The distinction under the Lanham Act between viewpoint discriminatory rejection (unconstitutional) and rejection based on unauthorized use of an individual’s name (lawful) relied upon by the TTAB in the Trump Too Small and Trump-It matters seems reasonable and cogent. But the Tam and Iancu opinions themselves reversed board decisions that, when issued, had been consistent with administrative and lower court precedents that had prevailed for decades. Trump Too Small applicant Elster has publicly announced that he will appeal the board’s decision (in either a new proceeding in the district court or a direct appeal to the Federal Circuit). Stay tuned.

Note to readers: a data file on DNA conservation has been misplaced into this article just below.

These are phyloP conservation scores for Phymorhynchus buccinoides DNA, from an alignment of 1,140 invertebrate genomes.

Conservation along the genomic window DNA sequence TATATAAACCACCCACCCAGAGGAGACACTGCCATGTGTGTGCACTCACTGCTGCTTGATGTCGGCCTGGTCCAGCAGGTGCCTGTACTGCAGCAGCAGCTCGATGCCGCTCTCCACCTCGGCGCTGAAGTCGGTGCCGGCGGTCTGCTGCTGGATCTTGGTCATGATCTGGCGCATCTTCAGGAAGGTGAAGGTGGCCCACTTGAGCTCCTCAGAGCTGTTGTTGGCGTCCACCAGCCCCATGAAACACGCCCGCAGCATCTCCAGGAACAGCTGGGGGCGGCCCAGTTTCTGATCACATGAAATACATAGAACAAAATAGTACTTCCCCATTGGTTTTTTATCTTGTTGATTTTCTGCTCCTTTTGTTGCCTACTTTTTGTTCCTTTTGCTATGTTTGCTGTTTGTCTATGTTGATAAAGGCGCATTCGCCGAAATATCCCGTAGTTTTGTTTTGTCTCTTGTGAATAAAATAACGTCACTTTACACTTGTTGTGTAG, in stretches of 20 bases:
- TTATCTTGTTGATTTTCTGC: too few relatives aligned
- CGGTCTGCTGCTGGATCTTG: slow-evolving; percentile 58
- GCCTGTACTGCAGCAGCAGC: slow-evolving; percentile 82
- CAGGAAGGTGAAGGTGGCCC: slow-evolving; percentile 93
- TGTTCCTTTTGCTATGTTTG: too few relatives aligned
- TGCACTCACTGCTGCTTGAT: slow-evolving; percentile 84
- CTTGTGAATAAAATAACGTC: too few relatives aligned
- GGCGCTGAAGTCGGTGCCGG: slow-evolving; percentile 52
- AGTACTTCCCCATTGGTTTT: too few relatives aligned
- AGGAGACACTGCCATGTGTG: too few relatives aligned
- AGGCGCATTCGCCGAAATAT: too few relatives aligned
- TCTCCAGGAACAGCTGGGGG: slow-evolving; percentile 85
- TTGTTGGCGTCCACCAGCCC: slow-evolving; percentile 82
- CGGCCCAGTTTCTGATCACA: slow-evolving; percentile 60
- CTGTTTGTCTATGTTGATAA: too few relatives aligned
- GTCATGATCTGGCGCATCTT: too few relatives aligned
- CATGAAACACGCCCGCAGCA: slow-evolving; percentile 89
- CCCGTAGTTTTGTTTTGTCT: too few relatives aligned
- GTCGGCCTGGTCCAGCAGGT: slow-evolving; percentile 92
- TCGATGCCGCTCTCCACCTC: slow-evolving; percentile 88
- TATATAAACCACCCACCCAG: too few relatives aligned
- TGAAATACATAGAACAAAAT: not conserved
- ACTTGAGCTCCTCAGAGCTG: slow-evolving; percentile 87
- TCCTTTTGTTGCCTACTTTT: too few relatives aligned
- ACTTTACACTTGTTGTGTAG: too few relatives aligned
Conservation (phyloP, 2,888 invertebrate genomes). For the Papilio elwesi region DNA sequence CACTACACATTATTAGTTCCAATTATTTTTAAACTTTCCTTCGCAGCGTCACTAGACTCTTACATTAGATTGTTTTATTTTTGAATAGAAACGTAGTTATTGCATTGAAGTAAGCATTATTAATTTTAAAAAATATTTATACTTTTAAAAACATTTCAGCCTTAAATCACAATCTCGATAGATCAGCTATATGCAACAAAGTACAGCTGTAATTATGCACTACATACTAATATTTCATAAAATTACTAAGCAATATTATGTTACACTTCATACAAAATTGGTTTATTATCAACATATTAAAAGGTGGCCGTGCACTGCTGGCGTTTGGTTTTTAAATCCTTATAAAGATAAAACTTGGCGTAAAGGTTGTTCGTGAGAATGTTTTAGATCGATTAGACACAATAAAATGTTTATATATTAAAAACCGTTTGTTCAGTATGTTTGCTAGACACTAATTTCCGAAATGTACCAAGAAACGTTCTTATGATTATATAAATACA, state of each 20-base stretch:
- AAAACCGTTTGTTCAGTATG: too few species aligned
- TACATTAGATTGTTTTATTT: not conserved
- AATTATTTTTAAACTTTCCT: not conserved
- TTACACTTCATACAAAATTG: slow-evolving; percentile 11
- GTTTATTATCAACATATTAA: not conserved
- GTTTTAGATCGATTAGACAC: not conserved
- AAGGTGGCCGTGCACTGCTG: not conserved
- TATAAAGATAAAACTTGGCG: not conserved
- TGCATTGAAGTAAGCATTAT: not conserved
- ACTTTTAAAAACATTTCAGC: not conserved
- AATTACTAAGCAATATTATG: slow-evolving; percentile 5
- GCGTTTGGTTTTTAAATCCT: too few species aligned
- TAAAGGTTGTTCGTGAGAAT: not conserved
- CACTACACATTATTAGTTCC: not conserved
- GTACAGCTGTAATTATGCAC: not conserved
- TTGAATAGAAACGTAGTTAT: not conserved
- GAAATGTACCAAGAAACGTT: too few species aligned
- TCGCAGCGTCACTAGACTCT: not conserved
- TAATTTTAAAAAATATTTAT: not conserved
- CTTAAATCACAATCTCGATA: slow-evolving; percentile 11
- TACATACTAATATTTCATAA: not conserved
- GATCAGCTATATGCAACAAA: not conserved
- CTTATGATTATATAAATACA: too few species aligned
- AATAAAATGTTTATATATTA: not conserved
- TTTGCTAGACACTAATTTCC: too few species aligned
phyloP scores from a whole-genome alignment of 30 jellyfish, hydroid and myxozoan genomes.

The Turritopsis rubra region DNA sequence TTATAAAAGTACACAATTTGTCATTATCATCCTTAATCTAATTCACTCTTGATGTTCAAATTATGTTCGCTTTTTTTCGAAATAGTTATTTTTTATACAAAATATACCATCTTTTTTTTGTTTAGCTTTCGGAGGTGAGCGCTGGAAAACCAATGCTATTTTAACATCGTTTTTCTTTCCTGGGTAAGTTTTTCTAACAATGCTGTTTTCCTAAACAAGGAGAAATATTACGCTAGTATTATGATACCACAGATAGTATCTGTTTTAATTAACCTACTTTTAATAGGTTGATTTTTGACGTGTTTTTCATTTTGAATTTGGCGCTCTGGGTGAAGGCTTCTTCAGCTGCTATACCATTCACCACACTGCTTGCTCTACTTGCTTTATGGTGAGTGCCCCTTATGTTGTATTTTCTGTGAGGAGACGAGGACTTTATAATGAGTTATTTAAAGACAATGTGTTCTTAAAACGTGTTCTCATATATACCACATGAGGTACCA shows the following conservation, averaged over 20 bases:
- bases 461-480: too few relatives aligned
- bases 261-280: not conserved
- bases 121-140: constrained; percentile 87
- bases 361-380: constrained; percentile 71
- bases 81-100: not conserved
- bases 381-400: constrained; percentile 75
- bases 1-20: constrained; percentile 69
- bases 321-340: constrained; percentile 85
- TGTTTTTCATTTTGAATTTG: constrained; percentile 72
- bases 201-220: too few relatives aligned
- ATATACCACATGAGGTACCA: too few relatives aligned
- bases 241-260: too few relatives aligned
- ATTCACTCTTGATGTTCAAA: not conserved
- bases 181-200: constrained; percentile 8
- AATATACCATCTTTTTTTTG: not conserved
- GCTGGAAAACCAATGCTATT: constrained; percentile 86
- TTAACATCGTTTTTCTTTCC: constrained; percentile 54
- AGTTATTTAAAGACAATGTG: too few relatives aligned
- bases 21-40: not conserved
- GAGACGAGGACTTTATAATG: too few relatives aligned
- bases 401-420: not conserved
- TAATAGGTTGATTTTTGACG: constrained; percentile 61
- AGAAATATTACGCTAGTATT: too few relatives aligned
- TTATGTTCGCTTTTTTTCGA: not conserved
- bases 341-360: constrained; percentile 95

[1] 15 U.S.C. §1052(c)

[2] Matal v. Tam, 582 U.S. __, 137 S.Ct. 1744 (2017)

[3] 15 U.S.C. §1052(a)

[4] Iancu v. Brunetti, 588 U.S. __, 139 S.Ct. 2294 (2019)

[5] 15 U.S.C. §1052(a).

[6] Trademark Trial and Appeal Board decision dated February 11, 2020, in Matters Serial No. 87545258 and Serial No. 87545533

DISCLAIMER: Because of the generality of this update, the information provided herein may not be applicable in all situations and should not be acted upon without specific legal advice based on particular situations.